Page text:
The spell of academics

Most institutional investors in the early 1970s, on the other hand, regarded business value as of only minor relevance when they were deciding prices at which they would buy or sell. This now seems hard to believe. However, these institutions were then under the spell of academics at prestigious business schools who were preaching a newly-fashioned theory : the stock market was totally efficient, and therefore calculations of business value – and even thought, itself – were of no more importance in investment activities. (we are enormously indebted to these academics : what could be more advantageous in an intellectual contest – whether it be bridge, chess, or stock selection – than to have opponents who have been taught that thinking is a waste of energy?)


A horse that can count to ten is a remarkable horse – not a remarkable mathematician.

S&P 500 index fund

My money, I should add, is where my mouth is : what I advise here is essentially identical to certain instructions I’ve laid out in my will. My advice to the trustee could not have been more simple : put 10% of the cash in short-term government bonds and 90% in a very low-cost S&P 500 index fund (I suggest Vanguard’s). I believe the trust’s long-term results from this policy will be superior to those attained by most investors – whether pension funds, institutions, or individuals – who employ high-fee managers.

Ignore the chatter

If “investors” frenetically bought and sold farmland to each other, neither the yields nor prices of their crops would be increased. The only consequence of such behavior would be decreases in the overall earnings realized by the farm-owning population because of the substantial costs it would occur as it sought advice and switched properties. Nevertheless, both individuals and institutions will constantly be urged to be active by those who profit from giving advice or effecting transactions. The resulting frictional costs can be huge and, for investors in aggregate, devoid of benefit. So ignore the chatter, keep your costs minimal, and invest in stocks as you would in a farm.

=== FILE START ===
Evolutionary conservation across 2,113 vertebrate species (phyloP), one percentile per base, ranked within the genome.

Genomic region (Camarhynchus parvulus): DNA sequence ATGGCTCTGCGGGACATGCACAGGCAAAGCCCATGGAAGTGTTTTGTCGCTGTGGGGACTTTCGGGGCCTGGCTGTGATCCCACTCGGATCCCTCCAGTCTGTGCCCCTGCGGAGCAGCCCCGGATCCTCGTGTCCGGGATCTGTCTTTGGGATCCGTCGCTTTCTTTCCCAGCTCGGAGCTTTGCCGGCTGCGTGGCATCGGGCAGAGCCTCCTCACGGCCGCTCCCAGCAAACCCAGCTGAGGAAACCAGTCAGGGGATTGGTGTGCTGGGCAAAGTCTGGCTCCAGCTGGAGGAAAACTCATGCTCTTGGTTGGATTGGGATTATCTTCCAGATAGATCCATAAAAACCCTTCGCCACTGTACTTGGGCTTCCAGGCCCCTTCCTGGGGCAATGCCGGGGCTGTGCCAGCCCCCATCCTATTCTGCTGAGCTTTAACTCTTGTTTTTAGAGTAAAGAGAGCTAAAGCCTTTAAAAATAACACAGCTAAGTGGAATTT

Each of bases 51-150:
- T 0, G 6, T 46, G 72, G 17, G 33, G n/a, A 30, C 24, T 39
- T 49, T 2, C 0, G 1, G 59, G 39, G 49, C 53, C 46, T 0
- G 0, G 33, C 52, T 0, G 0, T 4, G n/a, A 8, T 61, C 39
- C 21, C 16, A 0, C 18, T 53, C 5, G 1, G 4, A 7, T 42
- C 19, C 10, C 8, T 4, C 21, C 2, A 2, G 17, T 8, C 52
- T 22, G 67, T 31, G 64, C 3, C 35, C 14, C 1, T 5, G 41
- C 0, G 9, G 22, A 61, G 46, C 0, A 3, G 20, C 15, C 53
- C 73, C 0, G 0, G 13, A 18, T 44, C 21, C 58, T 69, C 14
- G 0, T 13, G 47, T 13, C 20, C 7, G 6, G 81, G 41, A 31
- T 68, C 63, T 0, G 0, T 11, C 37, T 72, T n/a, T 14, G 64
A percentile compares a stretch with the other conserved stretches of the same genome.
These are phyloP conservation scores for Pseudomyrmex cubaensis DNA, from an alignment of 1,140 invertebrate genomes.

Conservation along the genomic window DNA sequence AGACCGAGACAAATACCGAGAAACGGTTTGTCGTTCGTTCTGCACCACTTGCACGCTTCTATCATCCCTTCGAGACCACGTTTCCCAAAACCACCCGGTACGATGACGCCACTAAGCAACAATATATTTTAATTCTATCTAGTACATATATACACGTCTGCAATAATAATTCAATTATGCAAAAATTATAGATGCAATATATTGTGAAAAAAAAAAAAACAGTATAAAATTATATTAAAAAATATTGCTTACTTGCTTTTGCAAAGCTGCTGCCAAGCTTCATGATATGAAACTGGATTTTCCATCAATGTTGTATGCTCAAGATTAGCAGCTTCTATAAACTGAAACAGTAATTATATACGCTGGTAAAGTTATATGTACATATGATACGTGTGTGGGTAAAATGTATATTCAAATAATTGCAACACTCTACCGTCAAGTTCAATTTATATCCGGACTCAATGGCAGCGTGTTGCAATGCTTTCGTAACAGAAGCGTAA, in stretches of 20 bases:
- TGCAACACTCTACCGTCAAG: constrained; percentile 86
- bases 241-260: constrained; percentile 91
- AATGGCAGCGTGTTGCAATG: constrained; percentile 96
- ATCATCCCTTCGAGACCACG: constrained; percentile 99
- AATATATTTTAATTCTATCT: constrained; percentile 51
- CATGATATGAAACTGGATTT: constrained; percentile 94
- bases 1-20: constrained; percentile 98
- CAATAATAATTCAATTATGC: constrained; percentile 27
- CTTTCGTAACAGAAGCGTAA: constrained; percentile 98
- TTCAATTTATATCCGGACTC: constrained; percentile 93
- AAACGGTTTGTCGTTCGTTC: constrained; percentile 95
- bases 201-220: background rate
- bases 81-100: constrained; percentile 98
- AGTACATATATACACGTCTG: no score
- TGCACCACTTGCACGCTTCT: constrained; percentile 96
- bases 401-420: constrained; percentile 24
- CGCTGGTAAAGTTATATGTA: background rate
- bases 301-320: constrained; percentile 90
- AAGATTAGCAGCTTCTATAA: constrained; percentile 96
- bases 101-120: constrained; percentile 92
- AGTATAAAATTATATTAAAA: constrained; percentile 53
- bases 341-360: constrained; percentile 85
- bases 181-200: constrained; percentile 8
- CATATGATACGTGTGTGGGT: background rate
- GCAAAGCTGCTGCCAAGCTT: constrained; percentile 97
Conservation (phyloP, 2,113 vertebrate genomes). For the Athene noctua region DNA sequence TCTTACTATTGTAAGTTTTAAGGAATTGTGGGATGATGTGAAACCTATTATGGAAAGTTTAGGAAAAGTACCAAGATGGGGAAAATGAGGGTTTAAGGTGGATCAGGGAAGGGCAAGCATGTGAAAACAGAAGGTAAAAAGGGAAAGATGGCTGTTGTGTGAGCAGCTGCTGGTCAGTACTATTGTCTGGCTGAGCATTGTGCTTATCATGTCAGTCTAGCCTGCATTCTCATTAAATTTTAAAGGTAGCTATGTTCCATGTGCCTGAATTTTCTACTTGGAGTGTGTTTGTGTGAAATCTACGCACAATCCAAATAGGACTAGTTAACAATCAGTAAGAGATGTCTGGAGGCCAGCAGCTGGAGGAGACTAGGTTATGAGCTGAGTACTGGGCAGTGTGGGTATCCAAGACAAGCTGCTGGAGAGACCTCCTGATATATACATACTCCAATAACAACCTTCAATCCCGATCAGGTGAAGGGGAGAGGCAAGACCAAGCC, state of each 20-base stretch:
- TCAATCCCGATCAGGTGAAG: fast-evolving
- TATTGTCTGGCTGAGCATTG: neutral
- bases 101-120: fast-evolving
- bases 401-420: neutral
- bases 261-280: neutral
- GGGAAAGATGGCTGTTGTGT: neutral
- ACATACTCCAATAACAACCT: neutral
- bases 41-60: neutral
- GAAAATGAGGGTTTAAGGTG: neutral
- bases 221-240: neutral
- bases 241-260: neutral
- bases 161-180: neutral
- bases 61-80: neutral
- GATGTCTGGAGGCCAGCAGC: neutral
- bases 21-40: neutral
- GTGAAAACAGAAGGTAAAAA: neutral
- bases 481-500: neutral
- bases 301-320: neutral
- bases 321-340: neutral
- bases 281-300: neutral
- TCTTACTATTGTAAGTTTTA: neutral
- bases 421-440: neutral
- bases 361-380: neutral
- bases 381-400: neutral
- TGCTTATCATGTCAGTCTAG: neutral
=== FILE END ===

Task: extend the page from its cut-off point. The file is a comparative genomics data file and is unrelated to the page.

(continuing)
Macro opinions

Forming macro opinions or listening to the macro or market predictions of others is a waste of time. Indeed, it is dangerous because it may blur your vision of the facts that are truly important. (When I hear TV commentators glibly opine on what the market will do next, I am reminded of Mickey Mantle’s scathing comment : “You don’t know how easy this game is until you get into that broadcasting booth.”)

Alice in Wonderland

During the 20th Century, the Dow advanced from 66 to 11,497… For investors to merely match that 5.3% market-value gain [today], the Dow – recently below 13,000 – would need to close at about 2,000,000 on December 31, 2099… If your adviser talks to you about double-digit returns from equities, explain this math to him – not that it will faze him. Many helpers are apparently direct descendants of the queen in Alice in Wonderland, who said: “Why, sometimes I’ve believed as many as six impossible things before breakfast.”